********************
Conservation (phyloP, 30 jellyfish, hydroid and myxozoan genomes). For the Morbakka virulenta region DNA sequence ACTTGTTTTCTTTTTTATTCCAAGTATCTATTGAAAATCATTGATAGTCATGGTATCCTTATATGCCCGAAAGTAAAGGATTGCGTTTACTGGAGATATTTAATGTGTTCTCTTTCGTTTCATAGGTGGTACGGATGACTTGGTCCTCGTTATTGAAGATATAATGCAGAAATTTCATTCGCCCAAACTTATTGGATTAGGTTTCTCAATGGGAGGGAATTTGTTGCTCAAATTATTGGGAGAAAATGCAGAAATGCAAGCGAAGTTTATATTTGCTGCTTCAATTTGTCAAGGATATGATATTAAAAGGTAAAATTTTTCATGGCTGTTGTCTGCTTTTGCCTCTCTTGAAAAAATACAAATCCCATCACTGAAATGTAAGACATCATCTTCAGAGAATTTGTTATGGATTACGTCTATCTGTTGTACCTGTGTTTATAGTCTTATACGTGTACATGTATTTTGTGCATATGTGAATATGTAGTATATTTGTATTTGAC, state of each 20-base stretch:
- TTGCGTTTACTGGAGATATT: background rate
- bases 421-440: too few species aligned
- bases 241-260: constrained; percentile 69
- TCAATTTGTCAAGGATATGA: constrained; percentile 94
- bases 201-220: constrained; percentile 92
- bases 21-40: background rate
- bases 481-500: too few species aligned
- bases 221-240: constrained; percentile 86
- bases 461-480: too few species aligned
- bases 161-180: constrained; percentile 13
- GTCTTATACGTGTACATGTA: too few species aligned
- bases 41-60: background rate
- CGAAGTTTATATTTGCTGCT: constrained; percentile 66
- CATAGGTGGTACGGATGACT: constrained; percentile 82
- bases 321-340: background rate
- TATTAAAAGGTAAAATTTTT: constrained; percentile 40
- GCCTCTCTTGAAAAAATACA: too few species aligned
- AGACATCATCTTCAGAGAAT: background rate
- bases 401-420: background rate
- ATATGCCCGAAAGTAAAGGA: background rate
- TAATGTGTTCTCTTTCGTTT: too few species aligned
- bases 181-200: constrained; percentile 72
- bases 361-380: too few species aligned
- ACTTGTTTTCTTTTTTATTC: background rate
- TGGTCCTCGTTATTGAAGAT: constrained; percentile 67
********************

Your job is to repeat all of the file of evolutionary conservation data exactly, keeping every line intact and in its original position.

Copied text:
Conservation (phyloP, 30 jellyfish, hydroid and myxozoan genomes). For the Morbakka virulenta region DNA sequence ACTTGTTTTCTTTTTTATTCCAAGTATCTATTGAAAATCATTGATAGTCATGGTATCCTTATATGCCCGAAAGTAAAGGATTGCGTTTACTGGAGATATTTAATGTGTTCTCTTTCGTTTCATAGGTGGTACGGATGACTTGGTCCTCGTTATTGAAGATATAATGCAGAAATTTCATTCGCCCAAACTTATTGGATTAGGTTTCTCAATGGGAGGGAATTTGTTGCTCAAATTATTGGGAGAAAATGCAGAAATGCAAGCGAAGTTTATATTTGCTGCTTCAATTTGTCAAGGATATGATATTAAAAGGTAAAATTTTTCATGGCTGTTGTCTGCTTTTGCCTCTCTTGAAAAAATACAAATCCCATCACTGAAATGTAAGACATCATCTTCAGAGAATTTGTTATGGATTACGTCTATCTGTTGTACCTGTGTTTATAGTCTTATACGTGTACATGTATTTTGTGCATATGTGAATATGTAGTATATTTGTATTTGAC, state of each 20-base stretch:
- TTGCGTTTACTGGAGATATT: background rate
- bases 421-440: too few species aligned
- bases 241-260: constrained; percentile 69
- TCAATTTGTCAAGGATATGA: constrained; percentile 94
- bases 201-220: constrained; percentile 92
- bases 21-40: background rate
- bases 481-500: too few species aligned
- bases 221-240: constrained; percentile 86
- bases 461-480: too few species aligned
- bases 161-180: constrained; percentile 13
- GTCTTATACGTGTACATGTA: too few species aligned
- bases 41-60: background rate
- CGAAGTTTATATTTGCTGCT: constrained; percentile 66
- CATAGGTGGTACGGATGACT: constrained; percentile 82
- bases 321-340: background rate
- TATTAAAAGGTAAAATTTTT: constrained; percentile 40
- GCCTCTCTTGAAAAAATACA: too few species aligned
- AGACATCATCTTCAGAGAAT: background rate
- bases 401-420: background rate
- ATATGCCCGAAAGTAAAGGA: background rate
- TAATGTGTTCTCTTTCGTTT: too few species aligned
- bases 181-200: constrained; percentile 72
- bases 361-380: too few species aligned
- ACTTGTTTTCTTTTTTATTC: background rate
- TGGTCCTCGTTATTGAAGAT: constrained; percentile 67